CHARLESTON, W.Va. — Environmental groups have petitioned to appeal a key regulatory permit for the Mountain Valley Pipeline.
The groups, led by Appalachian Mountain Advocates, contend the U.S. Army Corps of Engineers improperly issued a crucial permit. The environmental groups are asking the U.S. Court of Appeals for the Fourth Circuit in Richmond to review the permit.
Under section 404 of the Clean Water Act, the Army Corps is charged with issuing a permit for the pipelines’ stream crossings that allows the project’s builders to trench through the bottom of those streams, including the Greenbrier, Elk, and Gauley Rivers, and fill the crossings with dirt during construction of the pipeline.
Before the Army Corps can issue the permit, the state in which construction will occur must certify the pipeline’s construction will not degrade the state’s water quality.
The permit issued to the Mountain Valley Pipeline by the Army Corps is commonly known as a “nationwide” permit.
The environmental groups contend West Virginia’s Division of Environmental Protection did not complete necessary water quality analysis to allow the nationwide permit to be used.
“Since West Virginia waived its right to do that analysis, the Army Corps can not legally issue the section 404 permit for construction of the pipeline in West Virginia,” the environmental groups stated in a release issued Tuesday evening.
The lawsuit was filed by Appalachian Mountain Advocates on behalf of a coalition made up of the Sierra Club, Appalachian Voices, Indian Creek Watershed Association, West Virginia Rivers Coalition and Chesapeake Climate Action Network.
“The combination of WVDEP’s waived water quality analysis and the Army Corps’ cookie-cutter approach just doesn’t cut it for a project of this scale,” stated Angie Rosser, executive director of the West Virginia Rivers Coalition.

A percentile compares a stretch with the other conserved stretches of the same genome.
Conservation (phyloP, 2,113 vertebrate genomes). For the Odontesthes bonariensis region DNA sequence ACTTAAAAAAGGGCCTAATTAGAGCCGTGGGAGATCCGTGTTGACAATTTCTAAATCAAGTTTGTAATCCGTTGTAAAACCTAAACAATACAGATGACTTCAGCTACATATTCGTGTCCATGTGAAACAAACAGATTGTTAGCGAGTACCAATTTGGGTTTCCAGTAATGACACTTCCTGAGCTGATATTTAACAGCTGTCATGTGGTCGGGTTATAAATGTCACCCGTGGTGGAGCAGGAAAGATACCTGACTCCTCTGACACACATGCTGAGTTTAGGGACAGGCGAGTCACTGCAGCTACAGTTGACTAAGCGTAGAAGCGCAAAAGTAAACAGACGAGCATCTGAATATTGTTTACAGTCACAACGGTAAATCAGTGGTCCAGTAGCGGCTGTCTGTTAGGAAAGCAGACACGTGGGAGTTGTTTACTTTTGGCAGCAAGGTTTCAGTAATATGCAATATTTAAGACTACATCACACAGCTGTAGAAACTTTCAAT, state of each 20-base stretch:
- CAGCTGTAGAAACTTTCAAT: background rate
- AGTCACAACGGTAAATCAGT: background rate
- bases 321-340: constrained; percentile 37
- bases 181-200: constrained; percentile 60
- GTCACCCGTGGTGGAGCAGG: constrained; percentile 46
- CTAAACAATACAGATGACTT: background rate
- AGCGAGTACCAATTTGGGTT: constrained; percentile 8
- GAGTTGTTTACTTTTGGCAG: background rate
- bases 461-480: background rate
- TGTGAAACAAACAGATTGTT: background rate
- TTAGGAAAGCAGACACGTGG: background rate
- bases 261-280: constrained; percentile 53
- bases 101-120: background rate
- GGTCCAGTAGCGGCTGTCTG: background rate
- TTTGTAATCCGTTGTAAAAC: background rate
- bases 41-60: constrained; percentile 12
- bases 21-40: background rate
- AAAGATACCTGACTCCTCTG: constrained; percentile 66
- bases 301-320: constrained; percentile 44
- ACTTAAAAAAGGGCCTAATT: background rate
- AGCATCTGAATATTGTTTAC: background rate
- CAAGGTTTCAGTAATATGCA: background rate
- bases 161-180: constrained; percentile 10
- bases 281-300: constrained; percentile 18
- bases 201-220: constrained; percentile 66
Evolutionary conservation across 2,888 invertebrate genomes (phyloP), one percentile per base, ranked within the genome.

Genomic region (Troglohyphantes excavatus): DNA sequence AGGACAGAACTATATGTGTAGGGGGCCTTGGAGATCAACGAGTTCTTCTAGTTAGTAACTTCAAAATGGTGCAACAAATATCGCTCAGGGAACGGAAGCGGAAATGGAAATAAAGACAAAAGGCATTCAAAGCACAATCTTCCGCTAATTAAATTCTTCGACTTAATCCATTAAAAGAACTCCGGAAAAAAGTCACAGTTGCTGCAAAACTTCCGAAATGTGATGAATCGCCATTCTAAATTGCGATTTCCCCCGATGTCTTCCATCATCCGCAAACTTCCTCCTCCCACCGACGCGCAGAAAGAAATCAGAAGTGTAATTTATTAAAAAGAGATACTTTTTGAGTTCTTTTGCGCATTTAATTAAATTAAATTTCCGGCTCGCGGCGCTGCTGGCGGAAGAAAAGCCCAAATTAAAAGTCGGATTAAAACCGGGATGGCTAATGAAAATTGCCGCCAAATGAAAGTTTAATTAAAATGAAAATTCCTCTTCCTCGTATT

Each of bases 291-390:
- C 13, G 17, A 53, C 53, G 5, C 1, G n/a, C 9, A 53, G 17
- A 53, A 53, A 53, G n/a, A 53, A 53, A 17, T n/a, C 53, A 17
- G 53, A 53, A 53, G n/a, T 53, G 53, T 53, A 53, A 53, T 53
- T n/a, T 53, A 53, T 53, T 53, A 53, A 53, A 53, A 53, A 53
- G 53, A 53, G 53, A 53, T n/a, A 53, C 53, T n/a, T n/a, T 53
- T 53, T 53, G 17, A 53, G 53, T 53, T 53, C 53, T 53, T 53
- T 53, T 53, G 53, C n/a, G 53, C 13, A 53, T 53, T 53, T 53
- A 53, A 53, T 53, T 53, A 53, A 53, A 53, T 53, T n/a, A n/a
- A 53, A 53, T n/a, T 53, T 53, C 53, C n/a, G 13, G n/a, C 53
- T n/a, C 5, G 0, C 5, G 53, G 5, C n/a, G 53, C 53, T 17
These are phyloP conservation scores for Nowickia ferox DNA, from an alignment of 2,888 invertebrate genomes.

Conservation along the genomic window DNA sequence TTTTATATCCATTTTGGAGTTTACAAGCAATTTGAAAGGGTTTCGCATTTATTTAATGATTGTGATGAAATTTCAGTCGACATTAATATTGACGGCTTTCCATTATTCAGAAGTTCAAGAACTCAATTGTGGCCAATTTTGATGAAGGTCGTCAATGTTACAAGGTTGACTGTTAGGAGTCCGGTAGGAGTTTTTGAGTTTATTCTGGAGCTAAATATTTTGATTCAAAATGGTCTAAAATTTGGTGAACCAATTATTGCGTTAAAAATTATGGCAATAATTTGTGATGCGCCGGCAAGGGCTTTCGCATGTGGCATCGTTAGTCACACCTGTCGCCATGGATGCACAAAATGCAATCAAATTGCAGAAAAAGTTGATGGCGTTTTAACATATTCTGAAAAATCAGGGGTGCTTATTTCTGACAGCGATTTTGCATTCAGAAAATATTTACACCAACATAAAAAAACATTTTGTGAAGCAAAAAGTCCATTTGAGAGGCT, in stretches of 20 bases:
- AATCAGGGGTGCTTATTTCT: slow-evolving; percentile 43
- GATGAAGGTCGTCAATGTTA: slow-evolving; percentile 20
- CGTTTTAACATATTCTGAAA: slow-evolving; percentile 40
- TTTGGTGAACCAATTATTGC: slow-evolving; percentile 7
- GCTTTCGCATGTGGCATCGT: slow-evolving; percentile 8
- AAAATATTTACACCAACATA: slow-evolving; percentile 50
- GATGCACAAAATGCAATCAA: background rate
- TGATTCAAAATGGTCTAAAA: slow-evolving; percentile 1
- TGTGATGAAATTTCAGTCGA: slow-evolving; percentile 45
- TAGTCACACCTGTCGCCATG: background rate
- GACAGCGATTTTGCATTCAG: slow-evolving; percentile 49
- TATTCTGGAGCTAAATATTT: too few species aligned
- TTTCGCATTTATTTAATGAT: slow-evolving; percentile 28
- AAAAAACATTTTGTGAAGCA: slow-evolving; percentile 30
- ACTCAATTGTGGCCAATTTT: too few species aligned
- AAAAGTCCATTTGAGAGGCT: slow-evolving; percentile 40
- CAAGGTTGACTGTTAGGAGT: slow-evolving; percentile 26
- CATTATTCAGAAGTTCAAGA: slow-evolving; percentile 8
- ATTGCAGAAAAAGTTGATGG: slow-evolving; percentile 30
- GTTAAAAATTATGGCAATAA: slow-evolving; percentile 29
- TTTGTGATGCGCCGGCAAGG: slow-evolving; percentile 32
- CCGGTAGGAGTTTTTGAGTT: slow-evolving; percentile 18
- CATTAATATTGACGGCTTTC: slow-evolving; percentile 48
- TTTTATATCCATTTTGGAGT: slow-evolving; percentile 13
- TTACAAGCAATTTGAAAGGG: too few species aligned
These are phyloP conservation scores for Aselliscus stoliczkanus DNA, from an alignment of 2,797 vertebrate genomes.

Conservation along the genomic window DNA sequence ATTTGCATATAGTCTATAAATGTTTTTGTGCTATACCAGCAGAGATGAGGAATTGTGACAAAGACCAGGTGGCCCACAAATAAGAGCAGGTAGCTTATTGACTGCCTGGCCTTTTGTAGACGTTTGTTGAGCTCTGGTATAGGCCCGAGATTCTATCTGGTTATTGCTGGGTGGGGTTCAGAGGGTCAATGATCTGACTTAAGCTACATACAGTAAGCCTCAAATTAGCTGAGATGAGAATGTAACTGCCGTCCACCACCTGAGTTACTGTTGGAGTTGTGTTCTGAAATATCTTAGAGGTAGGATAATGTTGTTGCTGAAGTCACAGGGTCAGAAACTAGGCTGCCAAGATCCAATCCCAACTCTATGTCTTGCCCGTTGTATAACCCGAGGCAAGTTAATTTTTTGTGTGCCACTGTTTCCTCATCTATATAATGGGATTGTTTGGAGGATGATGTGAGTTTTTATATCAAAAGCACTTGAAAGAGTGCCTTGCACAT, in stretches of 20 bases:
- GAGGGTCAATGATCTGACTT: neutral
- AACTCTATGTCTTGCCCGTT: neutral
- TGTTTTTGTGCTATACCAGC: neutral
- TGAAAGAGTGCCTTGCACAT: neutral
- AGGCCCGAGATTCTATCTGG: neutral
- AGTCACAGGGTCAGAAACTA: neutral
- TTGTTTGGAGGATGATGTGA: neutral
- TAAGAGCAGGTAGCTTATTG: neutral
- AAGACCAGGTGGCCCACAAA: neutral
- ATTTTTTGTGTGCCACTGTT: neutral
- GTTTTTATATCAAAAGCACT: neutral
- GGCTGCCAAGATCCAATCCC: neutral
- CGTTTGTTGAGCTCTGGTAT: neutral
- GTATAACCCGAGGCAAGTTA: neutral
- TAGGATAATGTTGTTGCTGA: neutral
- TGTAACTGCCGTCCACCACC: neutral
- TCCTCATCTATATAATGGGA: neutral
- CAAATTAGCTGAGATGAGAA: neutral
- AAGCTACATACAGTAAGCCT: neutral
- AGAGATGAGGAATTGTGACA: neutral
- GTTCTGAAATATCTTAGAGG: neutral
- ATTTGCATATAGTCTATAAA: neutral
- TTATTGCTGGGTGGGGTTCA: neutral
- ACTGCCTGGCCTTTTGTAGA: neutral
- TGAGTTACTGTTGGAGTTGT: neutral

“This illegal move greatens the risk to West Virginia’s rivers and streams and must be addressed before any construction begins.”
The developers for Mountain Valley Pipeline have said the project really needed to have started by the beginning of February to stay on schedule.
The project still faces several court challenges. A federal judge in Western Virginia placed a stay on an eminent domain case, saying Mountain Valley still has to demonstrate it could pay the property owners just compensation for the easements.
Earlier this month, a three-judge panel on the U.S. Court of Appeals for the D.C. Circuit denied a stay request by environmental groups. The groups contended the Federal Energy Regulatory Commission never should have granted a certificate of public use for the project.
The Mountain Valley Pipeline gained approval from the Federal Energy Regulatory Commission in mid-October.
The $3.5 billion Mountain Valley Pipeline would extend 42-inch diameter natural gas pipeline over 303 miles to transport West Virginia natural gas into southern Virginia.